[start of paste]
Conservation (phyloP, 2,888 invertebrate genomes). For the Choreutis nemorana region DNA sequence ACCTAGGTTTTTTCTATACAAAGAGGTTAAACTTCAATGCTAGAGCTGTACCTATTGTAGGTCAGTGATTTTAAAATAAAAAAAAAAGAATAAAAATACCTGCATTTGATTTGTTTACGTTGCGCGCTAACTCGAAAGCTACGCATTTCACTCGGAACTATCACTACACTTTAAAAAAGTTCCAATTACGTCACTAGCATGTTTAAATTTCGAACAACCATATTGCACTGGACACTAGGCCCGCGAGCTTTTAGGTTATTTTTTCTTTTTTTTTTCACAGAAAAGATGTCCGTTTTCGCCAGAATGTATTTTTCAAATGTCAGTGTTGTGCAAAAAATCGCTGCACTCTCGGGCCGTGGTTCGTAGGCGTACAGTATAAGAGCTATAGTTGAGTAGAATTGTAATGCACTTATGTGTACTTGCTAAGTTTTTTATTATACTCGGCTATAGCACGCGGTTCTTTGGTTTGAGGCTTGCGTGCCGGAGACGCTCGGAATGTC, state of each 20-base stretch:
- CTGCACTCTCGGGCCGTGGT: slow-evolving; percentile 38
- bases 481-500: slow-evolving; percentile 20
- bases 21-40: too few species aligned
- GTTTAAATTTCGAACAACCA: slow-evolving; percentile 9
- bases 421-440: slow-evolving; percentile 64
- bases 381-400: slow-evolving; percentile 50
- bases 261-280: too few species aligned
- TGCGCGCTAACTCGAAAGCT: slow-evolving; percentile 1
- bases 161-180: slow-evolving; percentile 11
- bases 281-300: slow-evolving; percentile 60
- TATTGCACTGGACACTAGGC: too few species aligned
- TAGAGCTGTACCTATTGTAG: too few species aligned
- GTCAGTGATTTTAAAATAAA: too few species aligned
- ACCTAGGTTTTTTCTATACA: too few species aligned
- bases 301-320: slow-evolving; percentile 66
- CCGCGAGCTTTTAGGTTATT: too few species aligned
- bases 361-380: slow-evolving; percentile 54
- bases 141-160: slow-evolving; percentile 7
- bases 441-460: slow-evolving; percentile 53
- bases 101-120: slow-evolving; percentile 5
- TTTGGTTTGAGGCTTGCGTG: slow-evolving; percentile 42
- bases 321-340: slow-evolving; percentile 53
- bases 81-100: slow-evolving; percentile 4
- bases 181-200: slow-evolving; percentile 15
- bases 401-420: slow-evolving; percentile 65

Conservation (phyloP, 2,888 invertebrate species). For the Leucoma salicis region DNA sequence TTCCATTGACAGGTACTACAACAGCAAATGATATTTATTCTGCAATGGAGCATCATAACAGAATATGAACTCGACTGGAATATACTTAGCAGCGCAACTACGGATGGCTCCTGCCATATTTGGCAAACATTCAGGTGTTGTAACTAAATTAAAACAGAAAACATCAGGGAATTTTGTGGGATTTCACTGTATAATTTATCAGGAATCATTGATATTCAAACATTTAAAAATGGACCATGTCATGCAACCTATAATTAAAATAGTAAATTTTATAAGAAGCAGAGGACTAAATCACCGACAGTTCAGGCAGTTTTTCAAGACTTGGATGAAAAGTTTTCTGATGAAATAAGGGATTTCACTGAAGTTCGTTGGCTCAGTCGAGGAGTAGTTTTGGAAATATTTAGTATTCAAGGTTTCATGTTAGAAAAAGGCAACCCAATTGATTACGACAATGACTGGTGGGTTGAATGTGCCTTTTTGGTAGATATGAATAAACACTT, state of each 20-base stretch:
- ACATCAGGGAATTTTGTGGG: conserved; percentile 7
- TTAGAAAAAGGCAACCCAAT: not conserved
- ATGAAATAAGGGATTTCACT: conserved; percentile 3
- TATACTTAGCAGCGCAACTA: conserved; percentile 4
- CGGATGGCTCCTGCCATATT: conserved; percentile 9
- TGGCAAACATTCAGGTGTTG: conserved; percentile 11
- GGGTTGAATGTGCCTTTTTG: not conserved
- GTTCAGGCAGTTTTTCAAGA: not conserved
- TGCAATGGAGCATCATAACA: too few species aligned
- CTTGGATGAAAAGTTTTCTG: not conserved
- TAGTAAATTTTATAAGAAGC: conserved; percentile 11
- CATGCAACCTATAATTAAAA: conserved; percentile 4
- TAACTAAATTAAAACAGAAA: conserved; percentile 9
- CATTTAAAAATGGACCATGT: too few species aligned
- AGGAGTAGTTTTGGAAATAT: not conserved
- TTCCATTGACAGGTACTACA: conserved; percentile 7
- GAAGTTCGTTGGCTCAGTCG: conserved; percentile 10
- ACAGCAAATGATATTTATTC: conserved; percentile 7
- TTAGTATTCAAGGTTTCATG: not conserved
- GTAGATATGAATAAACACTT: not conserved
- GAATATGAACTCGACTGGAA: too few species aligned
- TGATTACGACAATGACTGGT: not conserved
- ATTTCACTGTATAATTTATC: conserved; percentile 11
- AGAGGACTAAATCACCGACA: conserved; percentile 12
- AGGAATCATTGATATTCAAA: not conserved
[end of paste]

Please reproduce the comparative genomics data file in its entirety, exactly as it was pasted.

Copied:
Conservation (phyloP, 2,888 invertebrate genomes). For the Choreutis nemorana region DNA sequence ACCTAGGTTTTTTCTATACAAAGAGGTTAAACTTCAATGCTAGAGCTGTACCTATTGTAGGTCAGTGATTTTAAAATAAAAAAAAAAGAATAAAAATACCTGCATTTGATTTGTTTACGTTGCGCGCTAACTCGAAAGCTACGCATTTCACTCGGAACTATCACTACACTTTAAAAAAGTTCCAATTACGTCACTAGCATGTTTAAATTTCGAACAACCATATTGCACTGGACACTAGGCCCGCGAGCTTTTAGGTTATTTTTTCTTTTTTTTTTCACAGAAAAGATGTCCGTTTTCGCCAGAATGTATTTTTCAAATGTCAGTGTTGTGCAAAAAATCGCTGCACTCTCGGGCCGTGGTTCGTAGGCGTACAGTATAAGAGCTATAGTTGAGTAGAATTGTAATGCACTTATGTGTACTTGCTAAGTTTTTTATTATACTCGGCTATAGCACGCGGTTCTTTGGTTTGAGGCTTGCGTGCCGGAGACGCTCGGAATGTC, state of each 20-base stretch:
- CTGCACTCTCGGGCCGTGGT: slow-evolving; percentile 38
- bases 481-500: slow-evolving; percentile 20
- bases 21-40: too few species aligned
- GTTTAAATTTCGAACAACCA: slow-evolving; percentile 9
- bases 421-440: slow-evolving; percentile 64
- bases 381-400: slow-evolving; percentile 50
- bases 261-280: too few species aligned
- TGCGCGCTAACTCGAAAGCT: slow-evolving; percentile 1
- bases 161-180: slow-evolving; percentile 11
- bases 281-300: slow-evolving; percentile 60
- TATTGCACTGGACACTAGGC: too few species aligned
- TAGAGCTGTACCTATTGTAG: too few species aligned
- GTCAGTGATTTTAAAATAAA: too few species aligned
- ACCTAGGTTTTTTCTATACA: too few species aligned
- bases 301-320: slow-evolving; percentile 66
- CCGCGAGCTTTTAGGTTATT: too few species aligned
- bases 361-380: slow-evolving; percentile 54
- bases 141-160: slow-evolving; percentile 7
- bases 441-460: slow-evolving; percentile 53
- bases 101-120: slow-evolving; percentile 5
- TTTGGTTTGAGGCTTGCGTG: slow-evolving; percentile 42
- bases 321-340: slow-evolving; percentile 53
- bases 81-100: slow-evolving; percentile 4
- bases 181-200: slow-evolving; percentile 15
- bases 401-420: slow-evolving; percentile 65

Conservation (phyloP, 2,888 invertebrate species). For the Leucoma salicis region DNA sequence TTCCATTGACAGGTACTACAACAGCAAATGATATTTATTCTGCAATGGAGCATCATAACAGAATATGAACTCGACTGGAATATACTTAGCAGCGCAACTACGGATGGCTCCTGCCATATTTGGCAAACATTCAGGTGTTGTAACTAAATTAAAACAGAAAACATCAGGGAATTTTGTGGGATTTCACTGTATAATTTATCAGGAATCATTGATATTCAAACATTTAAAAATGGACCATGTCATGCAACCTATAATTAAAATAGTAAATTTTATAAGAAGCAGAGGACTAAATCACCGACAGTTCAGGCAGTTTTTCAAGACTTGGATGAAAAGTTTTCTGATGAAATAAGGGATTTCACTGAAGTTCGTTGGCTCAGTCGAGGAGTAGTTTTGGAAATATTTAGTATTCAAGGTTTCATGTTAGAAAAAGGCAACCCAATTGATTACGACAATGACTGGTGGGTTGAATGTGCCTTTTTGGTAGATATGAATAAACACTT, state of each 20-base stretch:
- ACATCAGGGAATTTTGTGGG: conserved; percentile 7
- TTAGAAAAAGGCAACCCAAT: not conserved
- ATGAAATAAGGGATTTCACT: conserved; percentile 3
- TATACTTAGCAGCGCAACTA: conserved; percentile 4
- CGGATGGCTCCTGCCATATT: conserved; percentile 9
- TGGCAAACATTCAGGTGTTG: conserved; percentile 11
- GGGTTGAATGTGCCTTTTTG: not conserved
- GTTCAGGCAGTTTTTCAAGA: not conserved
- TGCAATGGAGCATCATAACA: too few species aligned
- CTTGGATGAAAAGTTTTCTG: not conserved
- TAGTAAATTTTATAAGAAGC: conserved; percentile 11
- CATGCAACCTATAATTAAAA: conserved; percentile 4
- TAACTAAATTAAAACAGAAA: conserved; percentile 9
- CATTTAAAAATGGACCATGT: too few species aligned
- AGGAGTAGTTTTGGAAATAT: not conserved
- TTCCATTGACAGGTACTACA: conserved; percentile 7
- GAAGTTCGTTGGCTCAGTCG: conserved; percentile 10
- ACAGCAAATGATATTTATTC: conserved; percentile 7
- TTAGTATTCAAGGTTTCATG: not conserved
- GTAGATATGAATAAACACTT: not conserved
- GAATATGAACTCGACTGGAA: too few species aligned
- TGATTACGACAATGACTGGT: not conserved
- ATTTCACTGTATAATTTATC: conserved; percentile 11
- AGAGGACTAAATCACCGACA: conserved; percentile 12
- AGGAATCATTGATATTCAAA: not conserved